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Sports-Betting Executives Say Self-Regulation Needed To Avoid U.S. Ad Restrictions

October 6, 2021
Sports-betting executives have said that increased self-regulation is the key to avoiding a clampdown on advertising by state or federal regulators as the industry continues to progress in the United States.


Sports-betting executives have said that increased self-regulation is the key to avoiding a clampdown on advertising by state or federal regulators as the industry continues to progress in the United States.

The topic of excessive advertising has bubbled back to the surface after the now-traditional ad boom that accompanies the beginning of the National Football League (NFL) season in September, as well as comments from regulators and legislators in New Jersey and Colorado hinting that restrictions could be forthcoming if the trend continues.

During a panel discussion presented by Continent 8 Technologies on Tuesday, executives from several U.S.-facing operators said the onus is on the industry to prevent those restrictions from being implemented as they have in several European jurisdictions.

“I think the way that the regulators and the public react is a function of how the industry learns from its own mistakes in other places and proactively starts monitoring and regulating itself,” said Yaniv Sherman, senior vice president for 888 Holdings, which operates the Sports Illustrated-branded SI Sportsbook in Colorado.

“I think we need to do a better job in coordinating that approach, we’re seeing some signs of it, but I think the more proactive we are, the more cooperative the regulators and policymakers will be and the less violent the reaction will be eventually,” Sherman added.

“It lends itself to the old adage of those who forget about history are doomed to repeat it,” echoed Marc Brody, vice president of business development for Bally’s Corporation.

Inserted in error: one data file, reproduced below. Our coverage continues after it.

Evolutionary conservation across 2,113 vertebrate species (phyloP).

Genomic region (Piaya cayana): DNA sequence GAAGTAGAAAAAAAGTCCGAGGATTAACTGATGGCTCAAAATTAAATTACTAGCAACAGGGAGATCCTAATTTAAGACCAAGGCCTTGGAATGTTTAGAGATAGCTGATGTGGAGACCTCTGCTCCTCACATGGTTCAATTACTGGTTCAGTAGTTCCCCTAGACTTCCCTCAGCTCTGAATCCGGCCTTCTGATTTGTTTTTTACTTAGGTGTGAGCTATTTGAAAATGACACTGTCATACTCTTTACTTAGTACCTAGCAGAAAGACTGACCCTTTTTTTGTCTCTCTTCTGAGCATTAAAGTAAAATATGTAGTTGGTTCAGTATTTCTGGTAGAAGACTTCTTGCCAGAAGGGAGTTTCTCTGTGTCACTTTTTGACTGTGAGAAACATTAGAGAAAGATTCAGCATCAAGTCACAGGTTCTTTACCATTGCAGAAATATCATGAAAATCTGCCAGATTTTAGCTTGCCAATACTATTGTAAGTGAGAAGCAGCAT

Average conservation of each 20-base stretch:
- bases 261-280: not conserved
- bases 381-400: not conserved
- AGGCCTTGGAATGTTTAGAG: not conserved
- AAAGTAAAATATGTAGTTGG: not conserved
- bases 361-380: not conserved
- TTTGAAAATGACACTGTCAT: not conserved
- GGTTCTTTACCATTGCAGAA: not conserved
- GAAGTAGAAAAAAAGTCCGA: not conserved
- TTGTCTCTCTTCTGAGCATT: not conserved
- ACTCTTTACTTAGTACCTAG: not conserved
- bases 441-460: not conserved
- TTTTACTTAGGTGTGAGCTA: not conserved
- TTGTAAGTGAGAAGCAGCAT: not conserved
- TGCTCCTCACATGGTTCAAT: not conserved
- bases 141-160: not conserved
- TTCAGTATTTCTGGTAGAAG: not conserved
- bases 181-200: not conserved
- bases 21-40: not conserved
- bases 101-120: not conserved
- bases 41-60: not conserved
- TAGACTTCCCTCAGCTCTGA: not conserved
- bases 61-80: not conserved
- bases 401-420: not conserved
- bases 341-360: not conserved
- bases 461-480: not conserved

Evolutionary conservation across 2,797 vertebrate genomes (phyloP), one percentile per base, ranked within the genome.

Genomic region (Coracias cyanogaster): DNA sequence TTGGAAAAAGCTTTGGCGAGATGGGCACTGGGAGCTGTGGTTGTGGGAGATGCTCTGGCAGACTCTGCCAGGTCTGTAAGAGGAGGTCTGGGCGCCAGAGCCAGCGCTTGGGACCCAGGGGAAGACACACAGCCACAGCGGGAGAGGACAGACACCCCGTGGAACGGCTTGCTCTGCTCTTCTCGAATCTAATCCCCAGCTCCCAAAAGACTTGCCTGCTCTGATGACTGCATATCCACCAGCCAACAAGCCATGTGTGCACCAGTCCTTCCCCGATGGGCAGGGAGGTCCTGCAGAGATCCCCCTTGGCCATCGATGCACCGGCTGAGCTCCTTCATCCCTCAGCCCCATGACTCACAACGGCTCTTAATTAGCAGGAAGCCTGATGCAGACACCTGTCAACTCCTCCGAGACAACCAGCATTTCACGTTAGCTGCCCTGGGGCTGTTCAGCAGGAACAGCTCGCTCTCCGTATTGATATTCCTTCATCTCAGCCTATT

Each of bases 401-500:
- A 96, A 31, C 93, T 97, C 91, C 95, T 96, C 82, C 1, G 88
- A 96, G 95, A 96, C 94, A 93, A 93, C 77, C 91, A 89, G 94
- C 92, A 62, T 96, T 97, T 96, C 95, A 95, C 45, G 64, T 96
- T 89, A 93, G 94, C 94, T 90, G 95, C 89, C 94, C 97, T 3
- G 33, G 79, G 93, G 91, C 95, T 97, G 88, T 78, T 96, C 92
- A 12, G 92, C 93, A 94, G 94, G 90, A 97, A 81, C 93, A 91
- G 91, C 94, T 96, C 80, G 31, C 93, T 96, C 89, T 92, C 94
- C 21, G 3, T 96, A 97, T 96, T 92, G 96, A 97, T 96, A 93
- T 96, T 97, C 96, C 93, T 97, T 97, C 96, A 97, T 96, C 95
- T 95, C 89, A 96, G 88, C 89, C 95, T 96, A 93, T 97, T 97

“If we don’t in the United States take a look at what’s happening with responsible gaming in the United Kingdom and the restrictions that are trying to be imposed by the UK Gambling Commission, we are going to fall into a similar type of situation somewhere down the line.”

Manjit Gombra Singh, president of global product and technology for PointsBet, added that he believes some of the excess in advertising will slow naturally as companies ultimately settle into a more sustainable advertising model than the current model of chasing market share.

“I think there’s some excessive enthusiasm in the market given that we’re in the early stages, and that it will naturally simmer down over time, but I do believe that the industry has to take the lead position in doing responsible advertising,” Singh said. “It’s something to be watched for, but I’m hopeful that the market will find its sweet spot in advertising.”

In keynote remarks Tuesday at the Global Gaming Expo (G2E) in Las Vegas, American Gaming Association president and CEO Bill Miller agreed that the industry must take steps on its own to bring advertising in check, citing restrictions in Italy, Spain and the UK as examples of what could happen.

“Scrutiny from state regulators and the media is increasing around advertising saturation and aggressive promotions,” he said. “We have to get this right, because we've seen what happens when it goes wrong.”

However, Miller added that other stakeholders bear some responsibility for avoiding the restrictions as well.

“I know our commitment to responsibility is real,” he said of the gaming industry. “We need to ensure our actions reflect those commitments if we want to build a sustainable marketplace, but the gaming industry cannot and should not do this alone.

“Every stakeholder, especially our partners who are new to the gaming business — sports leagues, teams, media companies — they need to understand their role and do their part too.”

The blowback on advertising comes as the NFL allowed sports-betting advertising to air during game broadcasts for the first time this season.

The league opened up six television ad slots per game for sportsbook advertising, and during the first three weeks of the season, league sports-betting partners spent more than $50m on those ads, according to Sportico.

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